W. & S. Butcher


Tools Restoration, Care, and Maintenance

  Chisel Geometry by Ken Greenberg    

I had a bit of a sharpening epiphany in the shop yesterday and it brought up a reasonably important point that I have not seen discussed here - nor do I address it in the sharpening classes I teach (yet, anyway).

I recently acquired a Buck Brothers square sided socket firmer chisel in one of the few sizes I don't have and decided it was a keeper, despite having a fairly bad handle. So I went through the usual steps in bringing it back. Made sure the tip was brought back to square, did a hollow grind to 25 degrees, worked the back all the way up through the grits, and started to work on the bevel.

Here is where the problem arose. I started out working freehand since it is easy enough to "click" a hollow ground edge into place on the stone, but something just didn't look right after a while.

When looking at the end of the chisel, the arris was tiny on one end but thicker on the other. So I switched to the VERITAS jig and set it up for the proper angle, and went to work on the coarse stone.  Instead of creating a flat (or a pair of flats) evenly on the bevel, the flat was proceeding diagonally across the bevel from lower right to upper left, still with one side of the arris much thicker. 

I examined the chisel to see if it was twisted in some way, but no.  So I stopped and applied a bit of thought to the problem and decided that the only reasonable cause of this behavior would be if the chisel was actually thicker on one side. It would have to be quite significant, and when measured this was indeed the case. One edge of the chisel was about 1 mm thicker than the other.

The reason this totally messes up the geometry of the arris is pretty obvious if you stop to think about it.  Clearly, when you flatten the back (which some would call the face), it is its own reference.  But many of the jigs we use - VERITAS, General, etc. - are referenced to the "opposite" side of the chisel.


That is, the surface opposite the back, where the logo is usually stamped.  Even the grinding jigs are often this way.  Since this article was originally published, a number of people have kindly pointed out that there are grinding setups on the market that would be able to sharpen tools with this defect properly.  While many grinding jigs reference the bevel-side of the tool, the VERITAS Mark II honing guide references the face or back side. (The VERITAS grinder tool rest references the bevel-side, however.)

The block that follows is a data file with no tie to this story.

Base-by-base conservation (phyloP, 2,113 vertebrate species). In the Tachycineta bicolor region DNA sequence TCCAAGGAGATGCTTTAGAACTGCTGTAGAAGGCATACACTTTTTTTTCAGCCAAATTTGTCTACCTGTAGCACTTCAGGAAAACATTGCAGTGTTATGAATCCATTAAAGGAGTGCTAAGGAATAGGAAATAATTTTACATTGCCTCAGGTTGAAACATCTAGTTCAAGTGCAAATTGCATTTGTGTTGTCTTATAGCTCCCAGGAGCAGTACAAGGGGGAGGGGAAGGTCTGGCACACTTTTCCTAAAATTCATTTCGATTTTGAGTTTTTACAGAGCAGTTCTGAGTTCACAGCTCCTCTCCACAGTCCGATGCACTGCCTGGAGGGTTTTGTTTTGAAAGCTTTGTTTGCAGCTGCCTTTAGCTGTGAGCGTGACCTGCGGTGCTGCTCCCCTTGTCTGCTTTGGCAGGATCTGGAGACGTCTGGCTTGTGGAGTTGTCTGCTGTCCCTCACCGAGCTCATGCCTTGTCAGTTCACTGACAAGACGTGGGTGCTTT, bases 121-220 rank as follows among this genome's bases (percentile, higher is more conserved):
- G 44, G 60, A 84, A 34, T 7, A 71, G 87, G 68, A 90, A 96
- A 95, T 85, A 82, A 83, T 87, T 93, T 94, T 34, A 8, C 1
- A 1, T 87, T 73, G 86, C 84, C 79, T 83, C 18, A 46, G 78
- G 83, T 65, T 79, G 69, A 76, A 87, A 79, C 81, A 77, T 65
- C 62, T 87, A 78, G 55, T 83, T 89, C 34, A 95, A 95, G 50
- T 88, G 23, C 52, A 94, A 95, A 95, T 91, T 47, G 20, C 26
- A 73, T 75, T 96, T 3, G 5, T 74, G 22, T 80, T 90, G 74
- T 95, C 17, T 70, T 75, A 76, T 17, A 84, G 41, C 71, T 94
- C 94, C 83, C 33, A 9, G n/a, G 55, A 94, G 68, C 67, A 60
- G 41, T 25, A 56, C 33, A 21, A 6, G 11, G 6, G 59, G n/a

Don Naples, who developed the Lap-Sharp, notes that the jig associated with that machine also properly references the back.  So my best advice is to carefully consider the design of the tool-holding mechanism for any sharpening setup, motorized or hand-powered.  Normally this is not a problem, since the two faces of the chisel are very close to parallel.  But it can be a problem for a poorly-made tool.

In this case, someone had ground the back flat but out of parallel so the chisel was not "square." The result of all of this was that the arris, instead of coming to zero thickness all the way across, became wedge-shaped.  It was really easy enough to see in the case of this chisel just using the naked (OK, with corrective lenses) eye.  The solution was simple.  I just reground the back to be not only flat but parallel with the help of some electrons.  So much for the mirror finish I had put on it, but it clearly was never going to work without this fix.

Sort of amazing that in all the dozens of chisels I have ever sharpened in my life, I have never run into this phenomenon before.  But when you get a bunch of old tools that have unknown origin and have clearly been abused as some of the other tools in the box were, you really need to check for this possibility or you will waste a good deal of time in rehabbing the tool. I used a micrometer (B & S #11) to let me know when I had things back in order and could restart the sharpening process.

Live and learn, and I hope this saves someone from making the same mistake I did.

April, 2006

Ken Greenberg
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Since this article was published, we received a few important comments:

Paul Womack

The article says :  "But all the jigs we use - VERITAS, General, etc. - are referenced to the "opposite" side of the chisel."  This is NOT true of the VERITAS Mk II.

James D. Thompson

VERY interesting, and something I had never even considered. Now I am going to have go out to the 50 plus bench chisels I own and check every one of them with a micrometer.

I can easily understand, now that it has been pointed out by Ken, that forging is not a precise process and it would be easy for this error to creep in. The polishers would not even notice it unless it were a really glaring problem. I love this list!
Jim Thompson, the Old Millrat in Riverside, CA.

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